Hyundai is aiming to sell the Ioniq as “a capable compact car that just happens to have a degree in eco-friendliness,” as described in a report by Automotive News.
Although the compact-car segment reduced by 5.2 percent in 2015, it is still doing strong with over 2.1 million cars sold in the US alone. This makes for almost a third of the whole car segment.
However, Hyundai’s plans also takes note of the difficulty in releasing a green-car series internationally when hybrid and EV sales have been dropping while cheap gasoline and new entries have ignited the crossover sales.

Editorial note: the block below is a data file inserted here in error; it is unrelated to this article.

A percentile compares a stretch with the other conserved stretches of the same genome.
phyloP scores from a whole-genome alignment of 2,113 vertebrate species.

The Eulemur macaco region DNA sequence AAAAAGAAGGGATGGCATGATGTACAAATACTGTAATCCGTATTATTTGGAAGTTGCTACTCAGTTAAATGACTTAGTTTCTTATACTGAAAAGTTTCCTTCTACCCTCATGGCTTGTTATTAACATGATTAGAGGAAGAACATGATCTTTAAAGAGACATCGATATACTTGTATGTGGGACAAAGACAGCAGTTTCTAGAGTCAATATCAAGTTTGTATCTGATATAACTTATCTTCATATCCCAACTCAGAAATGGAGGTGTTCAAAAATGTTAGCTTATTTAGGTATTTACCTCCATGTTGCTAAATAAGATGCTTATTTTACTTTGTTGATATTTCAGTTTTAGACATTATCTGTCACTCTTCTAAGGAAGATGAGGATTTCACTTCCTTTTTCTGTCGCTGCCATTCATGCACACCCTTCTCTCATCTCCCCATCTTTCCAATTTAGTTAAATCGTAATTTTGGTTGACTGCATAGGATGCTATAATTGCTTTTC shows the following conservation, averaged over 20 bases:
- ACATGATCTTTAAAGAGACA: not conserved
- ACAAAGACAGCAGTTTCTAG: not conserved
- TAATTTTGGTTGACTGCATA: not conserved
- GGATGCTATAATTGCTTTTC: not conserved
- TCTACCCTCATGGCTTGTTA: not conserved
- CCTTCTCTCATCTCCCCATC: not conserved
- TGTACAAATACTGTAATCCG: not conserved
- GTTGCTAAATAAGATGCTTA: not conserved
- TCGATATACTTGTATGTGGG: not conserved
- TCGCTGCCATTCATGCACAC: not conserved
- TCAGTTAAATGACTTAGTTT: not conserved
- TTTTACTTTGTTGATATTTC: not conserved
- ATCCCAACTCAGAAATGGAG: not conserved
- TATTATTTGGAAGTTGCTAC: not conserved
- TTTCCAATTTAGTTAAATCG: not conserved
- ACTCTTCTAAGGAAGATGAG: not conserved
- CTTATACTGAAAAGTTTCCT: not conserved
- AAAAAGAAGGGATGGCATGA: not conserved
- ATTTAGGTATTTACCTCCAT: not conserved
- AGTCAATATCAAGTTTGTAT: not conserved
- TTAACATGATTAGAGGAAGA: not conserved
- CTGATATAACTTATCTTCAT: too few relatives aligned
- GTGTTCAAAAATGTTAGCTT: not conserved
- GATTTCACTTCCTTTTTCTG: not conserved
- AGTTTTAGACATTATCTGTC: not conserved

Back in 2016, sales in the alternative-fuel segment, which includes the Nissan Leaf, Chevy Volt, Toyota Prius and Ford C-Max, dropped by 19 percent to 242, 619 vehicles.
As a result, Hyundai feels that it’s better to place the Ioniq at a big segment that’s slowly dwindling rather than a small segment that’s falling fast.
“If we did our very best at conquesting the king — we’ll say the Prius — that’s not a lot of sales…So instead of focusing on a competitor, we’re looking at the 1.1 million people that came very close to buying [a green car] but then bought something else,” said Mike O’Brien, VP of product planning at Hyundai.
Well, it looks like Hyundai isn’t looking to steal buyers away from its direct rivals such as the Prius and Volt; instead, it aims for the mass market that isn’t too EV-focused.